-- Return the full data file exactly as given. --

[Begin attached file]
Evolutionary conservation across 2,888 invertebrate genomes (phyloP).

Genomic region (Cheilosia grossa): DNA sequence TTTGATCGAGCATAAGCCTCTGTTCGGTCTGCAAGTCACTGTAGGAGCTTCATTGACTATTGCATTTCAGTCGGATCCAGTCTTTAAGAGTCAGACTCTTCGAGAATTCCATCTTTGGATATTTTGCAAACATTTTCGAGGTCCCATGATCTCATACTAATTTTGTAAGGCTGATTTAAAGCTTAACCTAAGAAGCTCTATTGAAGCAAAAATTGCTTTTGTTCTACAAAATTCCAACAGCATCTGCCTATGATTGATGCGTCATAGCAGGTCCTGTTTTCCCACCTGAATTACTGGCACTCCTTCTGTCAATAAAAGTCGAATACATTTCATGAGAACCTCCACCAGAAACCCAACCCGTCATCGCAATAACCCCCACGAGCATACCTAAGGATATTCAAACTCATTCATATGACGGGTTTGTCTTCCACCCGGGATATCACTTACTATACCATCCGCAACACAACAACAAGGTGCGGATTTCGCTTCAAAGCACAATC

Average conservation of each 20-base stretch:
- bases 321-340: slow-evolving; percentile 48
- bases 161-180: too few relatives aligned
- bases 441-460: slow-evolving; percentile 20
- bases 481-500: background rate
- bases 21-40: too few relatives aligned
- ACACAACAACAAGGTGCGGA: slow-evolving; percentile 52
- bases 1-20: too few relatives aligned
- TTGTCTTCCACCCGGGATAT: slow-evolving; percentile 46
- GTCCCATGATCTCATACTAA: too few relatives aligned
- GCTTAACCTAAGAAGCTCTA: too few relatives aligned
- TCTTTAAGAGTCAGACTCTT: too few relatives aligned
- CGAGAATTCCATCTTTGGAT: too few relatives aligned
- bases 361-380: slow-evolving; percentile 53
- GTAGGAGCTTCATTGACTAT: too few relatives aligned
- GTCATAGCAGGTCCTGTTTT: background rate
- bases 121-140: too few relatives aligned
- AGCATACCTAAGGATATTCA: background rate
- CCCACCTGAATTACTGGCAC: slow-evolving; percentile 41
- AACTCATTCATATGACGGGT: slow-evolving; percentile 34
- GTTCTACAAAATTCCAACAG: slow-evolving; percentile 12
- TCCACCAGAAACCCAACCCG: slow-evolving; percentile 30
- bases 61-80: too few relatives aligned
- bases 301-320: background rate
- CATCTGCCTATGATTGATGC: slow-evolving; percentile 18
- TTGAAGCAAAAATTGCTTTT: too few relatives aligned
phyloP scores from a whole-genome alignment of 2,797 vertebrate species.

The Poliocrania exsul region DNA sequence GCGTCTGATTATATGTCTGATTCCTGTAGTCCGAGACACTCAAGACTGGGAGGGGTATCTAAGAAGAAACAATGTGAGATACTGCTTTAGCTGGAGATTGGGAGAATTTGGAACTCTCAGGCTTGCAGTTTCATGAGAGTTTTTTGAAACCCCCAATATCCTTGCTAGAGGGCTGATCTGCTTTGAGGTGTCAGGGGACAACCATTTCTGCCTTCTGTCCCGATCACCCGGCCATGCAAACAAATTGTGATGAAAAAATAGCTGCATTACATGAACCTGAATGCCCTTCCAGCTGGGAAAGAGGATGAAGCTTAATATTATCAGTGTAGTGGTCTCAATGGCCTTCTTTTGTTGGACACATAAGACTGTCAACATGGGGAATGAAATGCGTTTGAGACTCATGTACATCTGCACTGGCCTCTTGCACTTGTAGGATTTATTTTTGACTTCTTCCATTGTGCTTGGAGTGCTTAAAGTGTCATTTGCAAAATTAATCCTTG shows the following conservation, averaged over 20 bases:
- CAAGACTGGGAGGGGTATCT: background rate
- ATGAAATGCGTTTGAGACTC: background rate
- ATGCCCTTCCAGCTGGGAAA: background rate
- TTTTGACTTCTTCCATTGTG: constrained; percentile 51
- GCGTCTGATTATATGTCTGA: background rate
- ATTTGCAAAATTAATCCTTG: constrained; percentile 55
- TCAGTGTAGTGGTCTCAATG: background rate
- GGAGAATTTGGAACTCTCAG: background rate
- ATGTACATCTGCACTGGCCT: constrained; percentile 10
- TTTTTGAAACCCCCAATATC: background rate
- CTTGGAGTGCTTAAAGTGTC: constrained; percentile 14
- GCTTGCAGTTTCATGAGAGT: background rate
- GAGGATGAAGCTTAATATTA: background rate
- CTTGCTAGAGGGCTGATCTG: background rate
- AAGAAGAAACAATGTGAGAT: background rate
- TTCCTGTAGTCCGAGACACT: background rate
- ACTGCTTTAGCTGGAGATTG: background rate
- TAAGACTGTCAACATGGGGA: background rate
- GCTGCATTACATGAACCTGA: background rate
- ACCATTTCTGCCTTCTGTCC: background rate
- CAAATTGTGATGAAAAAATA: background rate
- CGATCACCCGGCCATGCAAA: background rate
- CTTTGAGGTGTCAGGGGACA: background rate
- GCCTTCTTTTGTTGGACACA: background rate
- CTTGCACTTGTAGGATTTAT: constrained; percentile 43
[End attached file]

Evolutionary conservation across 2,888 invertebrate genomes (phyloP).

Genomic region (Cheilosia grossa): DNA sequence TTTGATCGAGCATAAGCCTCTGTTCGGTCTGCAAGTCACTGTAGGAGCTTCATTGACTATTGCATTTCAGTCGGATCCAGTCTTTAAGAGTCAGACTCTTCGAGAATTCCATCTTTGGATATTTTGCAAACATTTTCGAGGTCCCATGATCTCATACTAATTTTGTAAGGCTGATTTAAAGCTTAACCTAAGAAGCTCTATTGAAGCAAAAATTGCTTTTGTTCTACAAAATTCCAACAGCATCTGCCTATGATTGATGCGTCATAGCAGGTCCTGTTTTCCCACCTGAATTACTGGCACTCCTTCTGTCAATAAAAGTCGAATACATTTCATGAGAACCTCCACCAGAAACCCAACCCGTCATCGCAATAACCCCCACGAGCATACCTAAGGATATTCAAACTCATTCATATGACGGGTTTGTCTTCCACCCGGGATATCACTTACTATACCATCCGCAACACAACAACAAGGTGCGGATTTCGCTTCAAAGCACAATC

Average conservation of each 20-base stretch:
- bases 321-340: slow-evolving; percentile 48
- bases 161-180: too few relatives aligned
- bases 441-460: slow-evolving; percentile 20
- bases 481-500: background rate
- bases 21-40: too few relatives aligned
- ACACAACAACAAGGTGCGGA: slow-evolving; percentile 52
- bases 1-20: too few relatives aligned
- TTGTCTTCCACCCGGGATAT: slow-evolving; percentile 46
- GTCCCATGATCTCATACTAA: too few relatives aligned
- GCTTAACCTAAGAAGCTCTA: too few relatives aligned
- TCTTTAAGAGTCAGACTCTT: too few relatives aligned
- CGAGAATTCCATCTTTGGAT: too few relatives aligned
- bases 361-380: slow-evolving; percentile 53
- GTAGGAGCTTCATTGACTAT: too few relatives aligned
- GTCATAGCAGGTCCTGTTTT: background rate
- bases 121-140: too few relatives aligned
- AGCATACCTAAGGATATTCA: background rate
- CCCACCTGAATTACTGGCAC: slow-evolving; percentile 41
- AACTCATTCATATGACGGGT: slow-evolving; percentile 34
- GTTCTACAAAATTCCAACAG: slow-evolving; percentile 12
- TCCACCAGAAACCCAACCCG: slow-evolving; percentile 30
- bases 61-80: too few relatives aligned
- bases 301-320: background rate
- CATCTGCCTATGATTGATGC: slow-evolving; percentile 18
- TTGAAGCAAAAATTGCTTTT: too few relatives aligned
phyloP scores from a whole-genome alignment of 2,797 vertebrate species.

The Poliocrania exsul region DNA sequence GCGTCTGATTATATGTCTGATTCCTGTAGTCCGAGACACTCAAGACTGGGAGGGGTATCTAAGAAGAAACAATGTGAGATACTGCTTTAGCTGGAGATTGGGAGAATTTGGAACTCTCAGGCTTGCAGTTTCATGAGAGTTTTTTGAAACCCCCAATATCCTTGCTAGAGGGCTGATCTGCTTTGAGGTGTCAGGGGACAACCATTTCTGCCTTCTGTCCCGATCACCCGGCCATGCAAACAAATTGTGATGAAAAAATAGCTGCATTACATGAACCTGAATGCCCTTCCAGCTGGGAAAGAGGATGAAGCTTAATATTATCAGTGTAGTGGTCTCAATGGCCTTCTTTTGTTGGACACATAAGACTGTCAACATGGGGAATGAAATGCGTTTGAGACTCATGTACATCTGCACTGGCCTCTTGCACTTGTAGGATTTATTTTTGACTTCTTCCATTGTGCTTGGAGTGCTTAAAGTGTCATTTGCAAAATTAATCCTTG shows the following conservation, averaged over 20 bases:
- CAAGACTGGGAGGGGTATCT: background rate
- ATGAAATGCGTTTGAGACTC: background rate
- ATGCCCTTCCAGCTGGGAAA: background rate
- TTTTGACTTCTTCCATTGTG: constrained; percentile 51
- GCGTCTGATTATATGTCTGA: background rate
- ATTTGCAAAATTAATCCTTG: constrained; percentile 55
- TCAGTGTAGTGGTCTCAATG: background rate
- GGAGAATTTGGAACTCTCAG: background rate
- ATGTACATCTGCACTGGCCT: constrained; percentile 10
- TTTTTGAAACCCCCAATATC: background rate
- CTTGGAGTGCTTAAAGTGTC: constrained; percentile 14
- GCTTGCAGTTTCATGAGAGT: background rate
- GAGGATGAAGCTTAATATTA: background rate
- CTTGCTAGAGGGCTGATCTG: background rate
- AAGAAGAAACAATGTGAGAT: background rate
- TTCCTGTAGTCCGAGACACT: background rate
- ACTGCTTTAGCTGGAGATTG: background rate
- TAAGACTGTCAACATGGGGA: background rate
- GCTGCATTACATGAACCTGA: background rate
- ACCATTTCTGCCTTCTGTCC: background rate
- CAAATTGTGATGAAAAAATA: background rate
- CGATCACCCGGCCATGCAAA: background rate
- CTTTGAGGTGTCAGGGGACA: background rate
- GCCTTCTTTTGTTGGACACA: background rate
- CTTGCACTTGTAGGATTTAT: constrained; percentile 43